London’s Gatwick Airport reopened on Friday after a saboteur wrought 36 hours of travel chaos for over a hundred thousand Christmas travelers by using drones to play cat-and-mouse with police snipers and the army.
After the biggest disruption at Gatwick, Britain’s second busiest airport, since a volcanic ash cloud in 2010, Gatwick said around 700 planes were due to take off on Friday, although there would still be delays and cancellations.
Britain deployed unidentified military technology to guard the airport against what Transport Secretary Chris Grayling said were thought to be several drones.
“I think passengers are safe,” Grayling said. “This kind of incident is unprecedented anywhere in the world.”
The motivation of the drone operator, or operators, was unclear. Police said there was nothing to suggest the crippling of one of Europe’s busiest airports was a terrorist attack.
Gatwick’s drone nightmare is thought to be the most disruptive yet at a major airport and indicates a new vulnerability that will be scrutinized by security forces and airport operators across the world.
The army and police snipers were called in to hunt down the drones, thought to be industrial style craft, which flew near the airport every time it tried to reopen on Thursday.
The perpetrator has not yet been detained, police said, and no group has claimed responsibility. British officials will meet on Friday to discuss the situation. The defense ministry refused to comment on what technology was deployed.
Flights were halted at 2103 GMT on Wednesday after two drones were spotted near the airfield. The disruption affected at least 120,000 people on Wednesday and Thursday, with thousands more to be disrupted on Friday.
After a boom in drone sales, unmanned aerial vehicles have become a growing menace at airports across the world.
In Britain, the number of near misses between private drones and aircraft more than tripled between 2015 and 2017, with 92 incidents recorded last year.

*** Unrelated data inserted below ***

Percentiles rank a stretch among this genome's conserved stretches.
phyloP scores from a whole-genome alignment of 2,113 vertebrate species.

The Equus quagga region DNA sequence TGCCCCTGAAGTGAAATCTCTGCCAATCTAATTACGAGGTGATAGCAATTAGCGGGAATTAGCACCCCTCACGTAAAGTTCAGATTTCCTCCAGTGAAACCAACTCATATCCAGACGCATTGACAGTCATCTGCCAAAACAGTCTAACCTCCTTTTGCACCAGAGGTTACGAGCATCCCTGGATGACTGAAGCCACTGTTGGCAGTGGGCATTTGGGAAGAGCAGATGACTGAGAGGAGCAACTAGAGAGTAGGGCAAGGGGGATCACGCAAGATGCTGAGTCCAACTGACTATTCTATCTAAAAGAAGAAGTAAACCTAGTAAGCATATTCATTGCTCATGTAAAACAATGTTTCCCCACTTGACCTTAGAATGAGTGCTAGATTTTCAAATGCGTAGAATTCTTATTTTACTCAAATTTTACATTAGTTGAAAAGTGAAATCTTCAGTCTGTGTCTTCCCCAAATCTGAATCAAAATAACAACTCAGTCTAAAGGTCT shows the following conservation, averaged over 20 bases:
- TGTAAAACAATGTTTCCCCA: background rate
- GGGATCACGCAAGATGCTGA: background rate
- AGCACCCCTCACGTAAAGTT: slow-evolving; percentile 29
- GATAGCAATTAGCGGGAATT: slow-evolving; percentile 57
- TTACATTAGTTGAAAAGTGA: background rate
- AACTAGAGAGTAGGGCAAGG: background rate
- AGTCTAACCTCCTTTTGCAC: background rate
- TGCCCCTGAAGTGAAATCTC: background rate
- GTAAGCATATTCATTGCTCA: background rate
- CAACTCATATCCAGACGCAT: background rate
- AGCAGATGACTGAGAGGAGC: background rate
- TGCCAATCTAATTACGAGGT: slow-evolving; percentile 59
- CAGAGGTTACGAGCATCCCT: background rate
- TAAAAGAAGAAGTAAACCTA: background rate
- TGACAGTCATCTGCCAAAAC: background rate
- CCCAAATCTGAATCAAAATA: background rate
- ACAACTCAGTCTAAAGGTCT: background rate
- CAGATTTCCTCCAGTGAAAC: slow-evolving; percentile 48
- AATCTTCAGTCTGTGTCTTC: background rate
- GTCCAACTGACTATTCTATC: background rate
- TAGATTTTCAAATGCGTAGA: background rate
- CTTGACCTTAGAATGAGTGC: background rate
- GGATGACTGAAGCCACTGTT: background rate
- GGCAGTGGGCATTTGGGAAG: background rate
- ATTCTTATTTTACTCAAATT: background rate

Flying drones within 1 km (0.6 mile) of a British airport boundary is punishable by five years in prison.
The drone sightings caused misery for tens of thousands of travelers who were stranded at Gatwick, many sleeping on the floor as they searched for alternative routes to holidays and Christmas family gatherings.
“There’s no evidence that it is terror-related in the conventional sense,” Grayling said. “But it’s clearly a kind of disruptive activity that we’ve not seen before.”
He said it was uncertain how many drones were involved but it appeared to be more than one, and said military technology could help develop systems for commercial use at airports.
The British Airline Pilots’ Association (BALPA) said it understood “detection and tracking equipment” had been installed around Gatwick’s perimeter.
“The expectation is that, if and when the drones reappear, they will be detected and the airport will close again,” Brian Strutton, BALPA General Secretary, said.
“BALPA remains extremely concerned at the risk of a drone collision. It is possible that the rogue drones may go undetected around the perimeter or could obstruct the flight paths outside the immediate detection zone.”
It was not immediately clear what the financial impact would be on the main airlines operating from Gatwick including easyJet , British Airways and Norwegian.
“We are making every effort to get people to their destination at this important time of the year,” easyJet said.
“We are working to get our operations at Gatwick back to normal, but with runway movements restricted to a limited number per hour, we expect some disruption to continue.”
A Reuters witness at Gatwick’s South Terminal said the airport was busy, with many people waiting with luggage and queues for service desks, but not unusually so for a day so close to Christmas.
Britain’s Civil Aviation Authority said it considered the event to be an “extraordinary circumstance” meaning airlines are not obliged to pay compensation to affected passengers.
Airlines will have to refund customers who no longer wish to travel however and try to reschedule flights to get passengers to their destinations.
Some, like Sarah Garghan-Watson, chose to stick it out at the airport overnight, having arrived at 8am on Thursday.
“It’s now 2 o’clock in the morning at Gatwick, and it’s very bright and very noisy. It’s now also very cold,” she said in a video shown on Sky.
“All I can see tonight… is a sign that says ‘no more sleeps until the beach’. And here we are, sleeping, in the stairs at Gatwick, because there’s no flights.”
(Additional reporting by Alistair Smout and Kate Holton; writing by Guy Faulconbridge; editing by Janet Lawrence)
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